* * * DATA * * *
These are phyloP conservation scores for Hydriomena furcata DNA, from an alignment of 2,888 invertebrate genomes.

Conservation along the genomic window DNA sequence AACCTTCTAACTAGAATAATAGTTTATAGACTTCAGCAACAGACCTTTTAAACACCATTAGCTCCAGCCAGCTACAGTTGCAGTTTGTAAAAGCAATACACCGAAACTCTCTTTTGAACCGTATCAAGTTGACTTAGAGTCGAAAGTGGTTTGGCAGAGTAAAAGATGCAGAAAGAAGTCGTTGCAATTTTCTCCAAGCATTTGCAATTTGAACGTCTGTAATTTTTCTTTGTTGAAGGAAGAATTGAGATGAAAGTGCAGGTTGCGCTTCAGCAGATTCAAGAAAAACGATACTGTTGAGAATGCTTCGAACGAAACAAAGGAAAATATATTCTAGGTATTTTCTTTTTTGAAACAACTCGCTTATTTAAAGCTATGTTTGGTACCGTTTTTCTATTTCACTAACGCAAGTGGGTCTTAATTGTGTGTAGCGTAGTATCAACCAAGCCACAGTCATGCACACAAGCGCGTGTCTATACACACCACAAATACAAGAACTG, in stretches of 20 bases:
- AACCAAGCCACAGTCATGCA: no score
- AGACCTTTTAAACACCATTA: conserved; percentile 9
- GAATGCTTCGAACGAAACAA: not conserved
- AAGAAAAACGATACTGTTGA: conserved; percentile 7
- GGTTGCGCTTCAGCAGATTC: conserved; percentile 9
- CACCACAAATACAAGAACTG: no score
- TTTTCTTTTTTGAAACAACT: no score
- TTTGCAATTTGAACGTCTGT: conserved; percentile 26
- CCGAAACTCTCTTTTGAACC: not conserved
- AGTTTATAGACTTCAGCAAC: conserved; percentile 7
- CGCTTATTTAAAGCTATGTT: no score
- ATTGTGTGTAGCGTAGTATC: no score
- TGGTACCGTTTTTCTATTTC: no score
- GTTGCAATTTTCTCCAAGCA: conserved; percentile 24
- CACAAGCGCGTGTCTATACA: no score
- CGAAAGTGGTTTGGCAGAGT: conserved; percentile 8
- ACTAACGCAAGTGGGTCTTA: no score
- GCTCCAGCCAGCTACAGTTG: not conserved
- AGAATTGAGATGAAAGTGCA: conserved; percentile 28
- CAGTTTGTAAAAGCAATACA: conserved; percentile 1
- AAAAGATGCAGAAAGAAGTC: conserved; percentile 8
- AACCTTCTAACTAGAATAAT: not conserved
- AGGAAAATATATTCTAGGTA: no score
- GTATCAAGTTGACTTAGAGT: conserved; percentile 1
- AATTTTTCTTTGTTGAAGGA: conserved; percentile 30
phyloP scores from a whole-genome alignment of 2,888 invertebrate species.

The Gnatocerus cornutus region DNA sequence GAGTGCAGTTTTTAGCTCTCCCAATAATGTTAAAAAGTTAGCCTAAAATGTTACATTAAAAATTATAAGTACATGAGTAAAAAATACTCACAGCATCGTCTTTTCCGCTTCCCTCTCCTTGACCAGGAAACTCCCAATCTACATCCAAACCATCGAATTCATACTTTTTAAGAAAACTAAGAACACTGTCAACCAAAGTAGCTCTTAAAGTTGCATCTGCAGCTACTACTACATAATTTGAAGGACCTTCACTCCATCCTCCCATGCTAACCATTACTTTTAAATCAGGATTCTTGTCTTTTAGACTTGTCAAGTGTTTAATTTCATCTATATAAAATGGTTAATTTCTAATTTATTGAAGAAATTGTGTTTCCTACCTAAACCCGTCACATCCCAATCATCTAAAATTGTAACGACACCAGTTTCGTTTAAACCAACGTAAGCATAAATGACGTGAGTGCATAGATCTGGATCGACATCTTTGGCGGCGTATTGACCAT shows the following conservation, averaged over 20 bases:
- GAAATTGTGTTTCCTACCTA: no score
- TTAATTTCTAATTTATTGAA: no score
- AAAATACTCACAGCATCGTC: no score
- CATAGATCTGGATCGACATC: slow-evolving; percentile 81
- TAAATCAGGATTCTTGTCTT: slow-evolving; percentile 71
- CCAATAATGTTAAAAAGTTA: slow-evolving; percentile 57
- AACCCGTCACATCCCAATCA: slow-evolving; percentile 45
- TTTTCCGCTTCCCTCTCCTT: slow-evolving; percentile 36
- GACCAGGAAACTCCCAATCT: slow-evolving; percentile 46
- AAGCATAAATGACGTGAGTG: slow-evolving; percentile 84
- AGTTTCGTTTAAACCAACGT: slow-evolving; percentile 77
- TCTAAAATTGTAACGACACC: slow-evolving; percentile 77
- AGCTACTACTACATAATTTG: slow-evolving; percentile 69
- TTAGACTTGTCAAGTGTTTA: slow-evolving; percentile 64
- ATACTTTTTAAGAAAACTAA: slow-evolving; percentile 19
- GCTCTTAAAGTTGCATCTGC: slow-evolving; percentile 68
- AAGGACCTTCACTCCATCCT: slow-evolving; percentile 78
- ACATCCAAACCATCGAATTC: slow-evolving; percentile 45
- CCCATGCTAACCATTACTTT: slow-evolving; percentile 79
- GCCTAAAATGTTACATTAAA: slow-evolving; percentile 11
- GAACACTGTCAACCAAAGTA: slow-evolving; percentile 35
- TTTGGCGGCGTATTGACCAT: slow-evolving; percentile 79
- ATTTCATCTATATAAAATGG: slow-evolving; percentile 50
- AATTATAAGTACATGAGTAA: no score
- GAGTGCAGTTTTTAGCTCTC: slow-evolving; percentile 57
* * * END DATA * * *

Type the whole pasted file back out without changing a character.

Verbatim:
These are phyloP conservation scores for Hydriomena furcata DNA, from an alignment of 2,888 invertebrate genomes.

Conservation along the genomic window DNA sequence AACCTTCTAACTAGAATAATAGTTTATAGACTTCAGCAACAGACCTTTTAAACACCATTAGCTCCAGCCAGCTACAGTTGCAGTTTGTAAAAGCAATACACCGAAACTCTCTTTTGAACCGTATCAAGTTGACTTAGAGTCGAAAGTGGTTTGGCAGAGTAAAAGATGCAGAAAGAAGTCGTTGCAATTTTCTCCAAGCATTTGCAATTTGAACGTCTGTAATTTTTCTTTGTTGAAGGAAGAATTGAGATGAAAGTGCAGGTTGCGCTTCAGCAGATTCAAGAAAAACGATACTGTTGAGAATGCTTCGAACGAAACAAAGGAAAATATATTCTAGGTATTTTCTTTTTTGAAACAACTCGCTTATTTAAAGCTATGTTTGGTACCGTTTTTCTATTTCACTAACGCAAGTGGGTCTTAATTGTGTGTAGCGTAGTATCAACCAAGCCACAGTCATGCACACAAGCGCGTGTCTATACACACCACAAATACAAGAACTG, in stretches of 20 bases:
- AACCAAGCCACAGTCATGCA: no score
- AGACCTTTTAAACACCATTA: conserved; percentile 9
- GAATGCTTCGAACGAAACAA: not conserved
- AAGAAAAACGATACTGTTGA: conserved; percentile 7
- GGTTGCGCTTCAGCAGATTC: conserved; percentile 9
- CACCACAAATACAAGAACTG: no score
- TTTTCTTTTTTGAAACAACT: no score
- TTTGCAATTTGAACGTCTGT: conserved; percentile 26
- CCGAAACTCTCTTTTGAACC: not conserved
- AGTTTATAGACTTCAGCAAC: conserved; percentile 7
- CGCTTATTTAAAGCTATGTT: no score
- ATTGTGTGTAGCGTAGTATC: no score
- TGGTACCGTTTTTCTATTTC: no score
- GTTGCAATTTTCTCCAAGCA: conserved; percentile 24
- CACAAGCGCGTGTCTATACA: no score
- CGAAAGTGGTTTGGCAGAGT: conserved; percentile 8
- ACTAACGCAAGTGGGTCTTA: no score
- GCTCCAGCCAGCTACAGTTG: not conserved
- AGAATTGAGATGAAAGTGCA: conserved; percentile 28
- CAGTTTGTAAAAGCAATACA: conserved; percentile 1
- AAAAGATGCAGAAAGAAGTC: conserved; percentile 8
- AACCTTCTAACTAGAATAAT: not conserved
- AGGAAAATATATTCTAGGTA: no score
- GTATCAAGTTGACTTAGAGT: conserved; percentile 1
- AATTTTTCTTTGTTGAAGGA: conserved; percentile 30
phyloP scores from a whole-genome alignment of 2,888 invertebrate species.

The Gnatocerus cornutus region DNA sequence GAGTGCAGTTTTTAGCTCTCCCAATAATGTTAAAAAGTTAGCCTAAAATGTTACATTAAAAATTATAAGTACATGAGTAAAAAATACTCACAGCATCGTCTTTTCCGCTTCCCTCTCCTTGACCAGGAAACTCCCAATCTACATCCAAACCATCGAATTCATACTTTTTAAGAAAACTAAGAACACTGTCAACCAAAGTAGCTCTTAAAGTTGCATCTGCAGCTACTACTACATAATTTGAAGGACCTTCACTCCATCCTCCCATGCTAACCATTACTTTTAAATCAGGATTCTTGTCTTTTAGACTTGTCAAGTGTTTAATTTCATCTATATAAAATGGTTAATTTCTAATTTATTGAAGAAATTGTGTTTCCTACCTAAACCCGTCACATCCCAATCATCTAAAATTGTAACGACACCAGTTTCGTTTAAACCAACGTAAGCATAAATGACGTGAGTGCATAGATCTGGATCGACATCTTTGGCGGCGTATTGACCAT shows the following conservation, averaged over 20 bases:
- GAAATTGTGTTTCCTACCTA: no score
- TTAATTTCTAATTTATTGAA: no score
- AAAATACTCACAGCATCGTC: no score
- CATAGATCTGGATCGACATC: slow-evolving; percentile 81
- TAAATCAGGATTCTTGTCTT: slow-evolving; percentile 71
- CCAATAATGTTAAAAAGTTA: slow-evolving; percentile 57
- AACCCGTCACATCCCAATCA: slow-evolving; percentile 45
- TTTTCCGCTTCCCTCTCCTT: slow-evolving; percentile 36
- GACCAGGAAACTCCCAATCT: slow-evolving; percentile 46
- AAGCATAAATGACGTGAGTG: slow-evolving; percentile 84
- AGTTTCGTTTAAACCAACGT: slow-evolving; percentile 77
- TCTAAAATTGTAACGACACC: slow-evolving; percentile 77
- AGCTACTACTACATAATTTG: slow-evolving; percentile 69
- TTAGACTTGTCAAGTGTTTA: slow-evolving; percentile 64
- ATACTTTTTAAGAAAACTAA: slow-evolving; percentile 19
- GCTCTTAAAGTTGCATCTGC: slow-evolving; percentile 68
- AAGGACCTTCACTCCATCCT: slow-evolving; percentile 78
- ACATCCAAACCATCGAATTC: slow-evolving; percentile 45
- CCCATGCTAACCATTACTTT: slow-evolving; percentile 79
- GCCTAAAATGTTACATTAAA: slow-evolving; percentile 11
- GAACACTGTCAACCAAAGTA: slow-evolving; percentile 35
- TTTGGCGGCGTATTGACCAT: slow-evolving; percentile 79
- ATTTCATCTATATAAAATGG: slow-evolving; percentile 50
- AATTATAAGTACATGAGTAA: no score
- GAGTGCAGTTTTTAGCTCTC: slow-evolving; percentile 57